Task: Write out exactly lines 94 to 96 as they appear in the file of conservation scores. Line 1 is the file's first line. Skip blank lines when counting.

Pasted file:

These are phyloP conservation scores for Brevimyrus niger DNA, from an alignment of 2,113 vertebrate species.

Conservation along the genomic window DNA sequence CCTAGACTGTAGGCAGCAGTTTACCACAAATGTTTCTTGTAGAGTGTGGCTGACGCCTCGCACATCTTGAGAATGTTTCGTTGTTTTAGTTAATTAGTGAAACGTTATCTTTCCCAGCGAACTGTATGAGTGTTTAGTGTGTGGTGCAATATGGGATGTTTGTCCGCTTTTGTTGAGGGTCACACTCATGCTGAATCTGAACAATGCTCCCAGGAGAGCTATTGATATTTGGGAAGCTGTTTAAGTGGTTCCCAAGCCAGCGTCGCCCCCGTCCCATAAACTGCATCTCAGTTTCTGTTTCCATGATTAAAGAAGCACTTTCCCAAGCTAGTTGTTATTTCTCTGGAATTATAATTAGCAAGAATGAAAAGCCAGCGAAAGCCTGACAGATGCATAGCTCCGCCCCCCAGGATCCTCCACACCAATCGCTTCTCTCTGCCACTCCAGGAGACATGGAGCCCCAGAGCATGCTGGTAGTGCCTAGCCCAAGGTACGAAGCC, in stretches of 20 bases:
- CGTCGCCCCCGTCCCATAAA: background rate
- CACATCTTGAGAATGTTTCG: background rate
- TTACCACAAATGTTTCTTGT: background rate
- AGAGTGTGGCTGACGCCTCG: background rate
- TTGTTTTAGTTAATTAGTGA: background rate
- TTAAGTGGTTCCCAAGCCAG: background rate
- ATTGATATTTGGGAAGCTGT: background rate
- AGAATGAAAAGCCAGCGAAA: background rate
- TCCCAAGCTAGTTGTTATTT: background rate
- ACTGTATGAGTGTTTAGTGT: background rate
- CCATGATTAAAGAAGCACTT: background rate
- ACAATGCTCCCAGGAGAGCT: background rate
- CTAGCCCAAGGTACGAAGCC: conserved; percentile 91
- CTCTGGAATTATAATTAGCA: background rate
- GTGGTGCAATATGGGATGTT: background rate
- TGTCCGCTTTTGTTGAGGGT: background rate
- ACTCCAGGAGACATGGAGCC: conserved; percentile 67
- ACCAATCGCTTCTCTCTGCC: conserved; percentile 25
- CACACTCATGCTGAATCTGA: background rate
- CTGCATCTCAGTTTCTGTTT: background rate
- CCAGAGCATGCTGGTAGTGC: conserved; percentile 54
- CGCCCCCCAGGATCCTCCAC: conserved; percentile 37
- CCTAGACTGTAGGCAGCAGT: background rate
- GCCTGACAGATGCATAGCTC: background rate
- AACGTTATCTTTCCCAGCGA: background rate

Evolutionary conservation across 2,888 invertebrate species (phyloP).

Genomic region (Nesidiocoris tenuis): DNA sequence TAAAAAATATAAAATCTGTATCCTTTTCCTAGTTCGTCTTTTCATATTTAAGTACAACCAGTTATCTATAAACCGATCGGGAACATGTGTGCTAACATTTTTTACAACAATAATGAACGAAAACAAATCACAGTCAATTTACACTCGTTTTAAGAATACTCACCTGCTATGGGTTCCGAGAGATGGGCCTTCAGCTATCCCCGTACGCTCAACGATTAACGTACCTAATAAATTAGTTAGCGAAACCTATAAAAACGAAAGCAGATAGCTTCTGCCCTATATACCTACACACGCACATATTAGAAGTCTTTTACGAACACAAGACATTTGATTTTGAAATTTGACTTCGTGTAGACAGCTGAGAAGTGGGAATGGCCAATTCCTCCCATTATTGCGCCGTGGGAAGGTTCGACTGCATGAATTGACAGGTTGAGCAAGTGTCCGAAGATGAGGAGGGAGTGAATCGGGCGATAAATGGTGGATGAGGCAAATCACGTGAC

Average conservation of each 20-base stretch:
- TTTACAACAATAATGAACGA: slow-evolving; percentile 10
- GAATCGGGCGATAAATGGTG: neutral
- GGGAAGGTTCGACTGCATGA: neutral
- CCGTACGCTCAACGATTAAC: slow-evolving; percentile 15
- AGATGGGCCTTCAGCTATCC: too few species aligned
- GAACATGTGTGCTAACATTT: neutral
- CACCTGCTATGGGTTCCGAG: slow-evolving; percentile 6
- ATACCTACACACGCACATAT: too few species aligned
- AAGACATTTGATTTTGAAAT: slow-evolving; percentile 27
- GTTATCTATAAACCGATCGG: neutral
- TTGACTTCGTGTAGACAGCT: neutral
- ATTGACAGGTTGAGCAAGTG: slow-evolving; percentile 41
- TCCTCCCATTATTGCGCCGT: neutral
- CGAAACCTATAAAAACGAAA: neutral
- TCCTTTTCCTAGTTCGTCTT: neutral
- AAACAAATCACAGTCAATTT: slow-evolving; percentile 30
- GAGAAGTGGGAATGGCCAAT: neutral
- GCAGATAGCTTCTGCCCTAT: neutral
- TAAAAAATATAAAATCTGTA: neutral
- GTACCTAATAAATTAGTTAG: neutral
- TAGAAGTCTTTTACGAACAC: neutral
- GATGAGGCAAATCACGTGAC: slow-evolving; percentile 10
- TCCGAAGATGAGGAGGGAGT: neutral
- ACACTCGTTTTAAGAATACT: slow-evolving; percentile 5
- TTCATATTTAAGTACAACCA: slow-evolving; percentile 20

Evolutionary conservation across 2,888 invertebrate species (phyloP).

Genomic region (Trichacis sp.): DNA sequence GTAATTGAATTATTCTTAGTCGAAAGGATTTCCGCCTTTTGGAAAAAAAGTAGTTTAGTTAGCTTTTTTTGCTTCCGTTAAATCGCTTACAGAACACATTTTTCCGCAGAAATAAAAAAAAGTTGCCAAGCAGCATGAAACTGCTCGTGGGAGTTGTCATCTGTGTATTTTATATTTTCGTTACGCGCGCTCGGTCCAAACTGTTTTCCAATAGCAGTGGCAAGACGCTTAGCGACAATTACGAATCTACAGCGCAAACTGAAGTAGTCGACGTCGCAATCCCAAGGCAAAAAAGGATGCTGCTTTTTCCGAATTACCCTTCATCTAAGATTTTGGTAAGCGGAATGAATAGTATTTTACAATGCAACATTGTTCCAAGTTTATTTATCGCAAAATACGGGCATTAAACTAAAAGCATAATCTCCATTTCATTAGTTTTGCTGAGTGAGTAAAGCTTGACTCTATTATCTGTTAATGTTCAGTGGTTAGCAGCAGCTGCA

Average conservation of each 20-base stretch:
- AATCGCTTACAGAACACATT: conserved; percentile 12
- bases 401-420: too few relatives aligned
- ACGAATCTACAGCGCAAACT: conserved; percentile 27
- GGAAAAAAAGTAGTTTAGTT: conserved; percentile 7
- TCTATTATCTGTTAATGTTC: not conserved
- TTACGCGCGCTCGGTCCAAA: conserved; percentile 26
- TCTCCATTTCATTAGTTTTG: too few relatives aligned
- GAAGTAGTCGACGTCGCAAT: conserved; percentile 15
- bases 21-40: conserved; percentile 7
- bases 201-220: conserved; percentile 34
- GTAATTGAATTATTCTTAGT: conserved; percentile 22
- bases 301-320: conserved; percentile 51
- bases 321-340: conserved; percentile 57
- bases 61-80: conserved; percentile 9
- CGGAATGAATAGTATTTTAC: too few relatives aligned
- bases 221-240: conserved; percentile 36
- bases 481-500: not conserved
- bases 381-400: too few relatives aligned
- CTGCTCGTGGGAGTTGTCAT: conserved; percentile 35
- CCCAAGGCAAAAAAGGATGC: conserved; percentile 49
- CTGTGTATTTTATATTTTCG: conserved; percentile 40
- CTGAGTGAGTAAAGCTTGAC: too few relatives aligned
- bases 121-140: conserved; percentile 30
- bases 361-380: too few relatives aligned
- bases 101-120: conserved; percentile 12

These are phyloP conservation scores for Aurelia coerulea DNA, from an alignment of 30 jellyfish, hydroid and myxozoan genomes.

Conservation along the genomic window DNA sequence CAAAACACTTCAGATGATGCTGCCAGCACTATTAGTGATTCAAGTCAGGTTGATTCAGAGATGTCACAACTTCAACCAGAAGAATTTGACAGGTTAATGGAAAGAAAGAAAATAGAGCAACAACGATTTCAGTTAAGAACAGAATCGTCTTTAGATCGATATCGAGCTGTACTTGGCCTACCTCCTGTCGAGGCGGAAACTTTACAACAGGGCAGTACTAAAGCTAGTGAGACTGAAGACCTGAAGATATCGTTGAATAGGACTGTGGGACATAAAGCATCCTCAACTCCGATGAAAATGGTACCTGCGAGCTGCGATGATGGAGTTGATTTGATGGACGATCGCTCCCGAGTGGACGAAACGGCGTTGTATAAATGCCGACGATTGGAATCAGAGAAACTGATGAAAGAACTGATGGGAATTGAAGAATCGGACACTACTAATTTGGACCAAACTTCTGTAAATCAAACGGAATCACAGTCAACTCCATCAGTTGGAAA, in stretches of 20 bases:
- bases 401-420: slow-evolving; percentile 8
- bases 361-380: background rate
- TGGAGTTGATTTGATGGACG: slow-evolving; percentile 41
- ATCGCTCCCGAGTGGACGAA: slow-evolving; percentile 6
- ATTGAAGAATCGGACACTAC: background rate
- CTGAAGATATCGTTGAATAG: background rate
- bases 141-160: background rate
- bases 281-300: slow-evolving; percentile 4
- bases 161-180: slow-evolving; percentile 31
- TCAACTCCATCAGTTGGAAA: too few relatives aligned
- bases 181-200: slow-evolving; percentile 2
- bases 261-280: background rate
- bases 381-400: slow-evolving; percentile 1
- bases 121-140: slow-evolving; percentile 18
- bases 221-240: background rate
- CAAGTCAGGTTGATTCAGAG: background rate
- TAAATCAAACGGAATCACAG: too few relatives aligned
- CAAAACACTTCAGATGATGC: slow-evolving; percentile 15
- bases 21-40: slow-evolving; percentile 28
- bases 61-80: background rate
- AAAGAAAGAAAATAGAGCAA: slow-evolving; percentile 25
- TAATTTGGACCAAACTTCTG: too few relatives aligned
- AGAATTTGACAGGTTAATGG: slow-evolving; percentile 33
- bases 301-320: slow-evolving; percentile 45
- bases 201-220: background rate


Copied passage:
- bases 161-180: slow-evolving; percentile 31
- TCAACTCCATCAGTTGGAAA: too few relatives aligned
- bases 181-200: slow-evolving; percentile 2